A guide to guarantors in the UK

If you’re looking to take out a mortgage, loan, or even rent a property for the first time, chances are you’ve seen the word ‘guarantor’ pop up on various estate agent and lenders’ websites. But what exactly is a guarantor? And why might you need one? 

Today, we’re going to give you all the information you need about guarantors in the UK. We’ll tell you who needs a guarantor and when you might be asked for one, as well as who can act as a guarantor and who can’t. Finally, we’ll answer the question: what information does a guarantor need to provide in the UK?

So without further ado, let’s get down to business. 

What’s a guarantor?

Simply put, a guarantor is someone who guarantees to pay your rent, mortgage or other type of payment in the event that you can’t. 

These guarantors enter into a legally binding contract with the lender and agree to effectively pay your outstanding debt, if you are not able to make your own payments, for a period of time. 

Given this type of financial responsibility, guarantors tend to be people close to you, for example, a parent, friend or family member. But who you ask to be a guarantor can be anyone who is over the age of 18 (or 21 in some cases) and who has a good credit history and/or steady income.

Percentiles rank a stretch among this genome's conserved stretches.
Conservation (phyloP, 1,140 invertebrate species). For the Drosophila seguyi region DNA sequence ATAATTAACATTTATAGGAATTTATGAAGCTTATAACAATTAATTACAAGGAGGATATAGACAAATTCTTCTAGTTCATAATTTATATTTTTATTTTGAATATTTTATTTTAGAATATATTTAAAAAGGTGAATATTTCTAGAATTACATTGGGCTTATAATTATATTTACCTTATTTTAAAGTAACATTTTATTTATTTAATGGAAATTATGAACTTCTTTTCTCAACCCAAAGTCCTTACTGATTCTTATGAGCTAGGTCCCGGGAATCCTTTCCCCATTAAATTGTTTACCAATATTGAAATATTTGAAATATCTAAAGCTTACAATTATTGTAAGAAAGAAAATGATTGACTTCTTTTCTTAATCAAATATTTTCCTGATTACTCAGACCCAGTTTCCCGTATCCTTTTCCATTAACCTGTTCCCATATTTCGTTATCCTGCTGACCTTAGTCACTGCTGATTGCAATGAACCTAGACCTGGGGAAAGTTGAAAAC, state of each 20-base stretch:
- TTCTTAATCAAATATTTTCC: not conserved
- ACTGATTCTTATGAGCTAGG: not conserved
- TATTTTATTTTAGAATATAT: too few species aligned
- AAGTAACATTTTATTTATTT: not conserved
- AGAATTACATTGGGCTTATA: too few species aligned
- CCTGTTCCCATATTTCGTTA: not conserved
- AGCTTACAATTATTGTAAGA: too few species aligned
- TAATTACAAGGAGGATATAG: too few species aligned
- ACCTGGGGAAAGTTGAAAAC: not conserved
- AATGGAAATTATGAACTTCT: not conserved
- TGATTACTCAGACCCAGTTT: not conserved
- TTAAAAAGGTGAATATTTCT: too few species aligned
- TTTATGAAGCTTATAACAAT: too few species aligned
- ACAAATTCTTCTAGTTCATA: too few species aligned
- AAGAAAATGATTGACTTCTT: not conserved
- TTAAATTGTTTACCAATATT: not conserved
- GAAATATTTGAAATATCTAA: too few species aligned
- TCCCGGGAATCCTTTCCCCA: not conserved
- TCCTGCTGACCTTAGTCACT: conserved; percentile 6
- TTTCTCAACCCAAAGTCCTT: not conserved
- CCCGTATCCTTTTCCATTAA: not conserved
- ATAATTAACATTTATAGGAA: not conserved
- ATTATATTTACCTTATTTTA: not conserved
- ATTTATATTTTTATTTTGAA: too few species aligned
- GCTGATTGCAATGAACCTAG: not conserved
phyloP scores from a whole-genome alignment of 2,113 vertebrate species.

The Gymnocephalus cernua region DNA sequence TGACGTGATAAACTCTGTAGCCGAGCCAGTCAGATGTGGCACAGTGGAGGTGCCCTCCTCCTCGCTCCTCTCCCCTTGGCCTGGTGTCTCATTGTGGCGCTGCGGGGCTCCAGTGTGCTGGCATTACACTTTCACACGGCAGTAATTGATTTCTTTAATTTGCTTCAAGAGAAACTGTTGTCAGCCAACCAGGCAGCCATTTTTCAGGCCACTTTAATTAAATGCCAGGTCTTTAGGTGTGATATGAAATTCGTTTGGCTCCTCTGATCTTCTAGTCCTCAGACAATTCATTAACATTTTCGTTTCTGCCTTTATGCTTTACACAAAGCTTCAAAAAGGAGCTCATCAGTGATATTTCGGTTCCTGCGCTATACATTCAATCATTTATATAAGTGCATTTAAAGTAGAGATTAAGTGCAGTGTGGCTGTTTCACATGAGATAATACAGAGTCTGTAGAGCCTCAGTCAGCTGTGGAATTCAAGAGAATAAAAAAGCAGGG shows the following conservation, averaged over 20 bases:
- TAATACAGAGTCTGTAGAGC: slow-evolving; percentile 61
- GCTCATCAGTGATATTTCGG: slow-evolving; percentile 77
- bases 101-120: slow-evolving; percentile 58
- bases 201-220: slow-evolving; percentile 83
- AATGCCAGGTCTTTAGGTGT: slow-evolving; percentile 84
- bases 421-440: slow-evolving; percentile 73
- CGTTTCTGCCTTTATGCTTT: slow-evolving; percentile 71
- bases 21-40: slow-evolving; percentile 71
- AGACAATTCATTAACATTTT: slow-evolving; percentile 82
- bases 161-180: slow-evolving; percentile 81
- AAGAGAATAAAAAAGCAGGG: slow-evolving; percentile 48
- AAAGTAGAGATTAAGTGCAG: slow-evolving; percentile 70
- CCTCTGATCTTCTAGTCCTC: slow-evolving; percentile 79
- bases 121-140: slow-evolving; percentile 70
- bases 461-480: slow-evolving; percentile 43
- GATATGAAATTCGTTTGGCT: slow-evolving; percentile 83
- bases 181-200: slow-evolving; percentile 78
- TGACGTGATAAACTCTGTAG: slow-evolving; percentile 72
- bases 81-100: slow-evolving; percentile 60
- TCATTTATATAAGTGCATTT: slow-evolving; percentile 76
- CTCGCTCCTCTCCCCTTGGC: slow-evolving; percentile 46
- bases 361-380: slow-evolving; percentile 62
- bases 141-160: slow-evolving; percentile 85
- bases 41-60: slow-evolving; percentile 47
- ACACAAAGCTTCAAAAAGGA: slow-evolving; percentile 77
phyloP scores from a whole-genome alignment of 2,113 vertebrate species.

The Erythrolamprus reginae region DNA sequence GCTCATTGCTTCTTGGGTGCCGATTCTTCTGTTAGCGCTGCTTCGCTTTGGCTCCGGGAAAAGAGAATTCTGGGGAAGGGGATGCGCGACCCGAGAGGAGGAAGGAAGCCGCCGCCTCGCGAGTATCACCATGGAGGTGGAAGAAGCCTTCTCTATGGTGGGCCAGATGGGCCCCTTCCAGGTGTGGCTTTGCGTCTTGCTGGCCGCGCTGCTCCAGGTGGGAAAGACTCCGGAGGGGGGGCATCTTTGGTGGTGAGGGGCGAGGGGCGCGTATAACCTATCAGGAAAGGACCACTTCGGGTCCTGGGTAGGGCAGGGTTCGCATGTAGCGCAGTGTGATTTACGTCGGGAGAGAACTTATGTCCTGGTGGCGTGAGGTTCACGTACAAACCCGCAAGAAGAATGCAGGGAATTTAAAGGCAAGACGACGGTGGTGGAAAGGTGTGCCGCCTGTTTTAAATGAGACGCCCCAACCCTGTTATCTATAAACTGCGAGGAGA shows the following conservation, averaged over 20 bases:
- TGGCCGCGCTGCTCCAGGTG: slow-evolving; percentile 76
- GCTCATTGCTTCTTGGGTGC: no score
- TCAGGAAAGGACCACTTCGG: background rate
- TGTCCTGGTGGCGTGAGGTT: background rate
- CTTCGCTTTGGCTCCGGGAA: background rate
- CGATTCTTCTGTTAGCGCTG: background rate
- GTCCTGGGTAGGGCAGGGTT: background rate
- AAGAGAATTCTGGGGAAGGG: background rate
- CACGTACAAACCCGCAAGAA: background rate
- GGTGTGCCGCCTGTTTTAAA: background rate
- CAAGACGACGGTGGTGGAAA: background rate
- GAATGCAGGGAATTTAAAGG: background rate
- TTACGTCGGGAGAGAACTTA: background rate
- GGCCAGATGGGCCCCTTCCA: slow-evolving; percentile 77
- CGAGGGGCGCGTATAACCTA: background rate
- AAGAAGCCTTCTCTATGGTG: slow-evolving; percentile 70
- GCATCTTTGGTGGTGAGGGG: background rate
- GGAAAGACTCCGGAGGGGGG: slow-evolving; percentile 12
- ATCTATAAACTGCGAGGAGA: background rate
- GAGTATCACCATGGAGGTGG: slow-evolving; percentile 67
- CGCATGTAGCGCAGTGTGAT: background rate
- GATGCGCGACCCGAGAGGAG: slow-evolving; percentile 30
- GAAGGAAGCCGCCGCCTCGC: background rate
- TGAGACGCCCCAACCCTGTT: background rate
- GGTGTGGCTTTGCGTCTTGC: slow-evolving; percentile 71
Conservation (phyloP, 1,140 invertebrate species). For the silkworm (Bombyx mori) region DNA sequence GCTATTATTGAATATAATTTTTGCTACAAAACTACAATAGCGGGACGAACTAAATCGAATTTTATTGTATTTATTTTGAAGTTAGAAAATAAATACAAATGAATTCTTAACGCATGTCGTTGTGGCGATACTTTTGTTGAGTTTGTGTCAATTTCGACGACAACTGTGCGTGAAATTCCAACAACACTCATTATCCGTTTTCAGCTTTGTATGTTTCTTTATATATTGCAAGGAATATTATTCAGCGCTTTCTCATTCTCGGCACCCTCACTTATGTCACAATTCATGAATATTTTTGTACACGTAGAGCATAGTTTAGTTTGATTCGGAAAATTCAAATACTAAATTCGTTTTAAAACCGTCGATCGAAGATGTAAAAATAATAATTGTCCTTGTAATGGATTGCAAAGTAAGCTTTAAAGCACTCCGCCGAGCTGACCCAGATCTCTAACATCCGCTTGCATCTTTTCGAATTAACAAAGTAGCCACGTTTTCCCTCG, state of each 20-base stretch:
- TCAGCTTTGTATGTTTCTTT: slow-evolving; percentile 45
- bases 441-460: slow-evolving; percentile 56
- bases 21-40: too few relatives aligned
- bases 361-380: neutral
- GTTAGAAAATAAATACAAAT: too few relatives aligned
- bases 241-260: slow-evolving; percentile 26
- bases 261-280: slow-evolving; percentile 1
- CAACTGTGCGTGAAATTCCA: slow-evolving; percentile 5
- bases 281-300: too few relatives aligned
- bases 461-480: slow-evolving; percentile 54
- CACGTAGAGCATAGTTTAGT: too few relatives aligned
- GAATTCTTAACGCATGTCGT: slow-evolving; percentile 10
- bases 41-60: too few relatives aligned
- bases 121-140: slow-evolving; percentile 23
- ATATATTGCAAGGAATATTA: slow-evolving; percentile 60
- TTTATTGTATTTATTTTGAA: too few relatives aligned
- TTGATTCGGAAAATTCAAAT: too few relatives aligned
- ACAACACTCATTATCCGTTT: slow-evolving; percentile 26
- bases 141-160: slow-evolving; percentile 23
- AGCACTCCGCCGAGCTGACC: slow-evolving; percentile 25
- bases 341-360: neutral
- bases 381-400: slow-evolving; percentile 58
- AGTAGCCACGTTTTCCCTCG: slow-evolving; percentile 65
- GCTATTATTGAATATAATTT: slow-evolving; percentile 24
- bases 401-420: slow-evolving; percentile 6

Guarantors are generally requested when you want to take out a loan, or other large sum of money such as a mortgage, or sometimes for things like rental payments. The lender will request a guarantor if they believe that you are not in a financially viable position to make your payments regularly. This could be because you are unemployed or have low income, outstanding debts, a bad credit history, or you’re simply too young to have much of a financial history at all.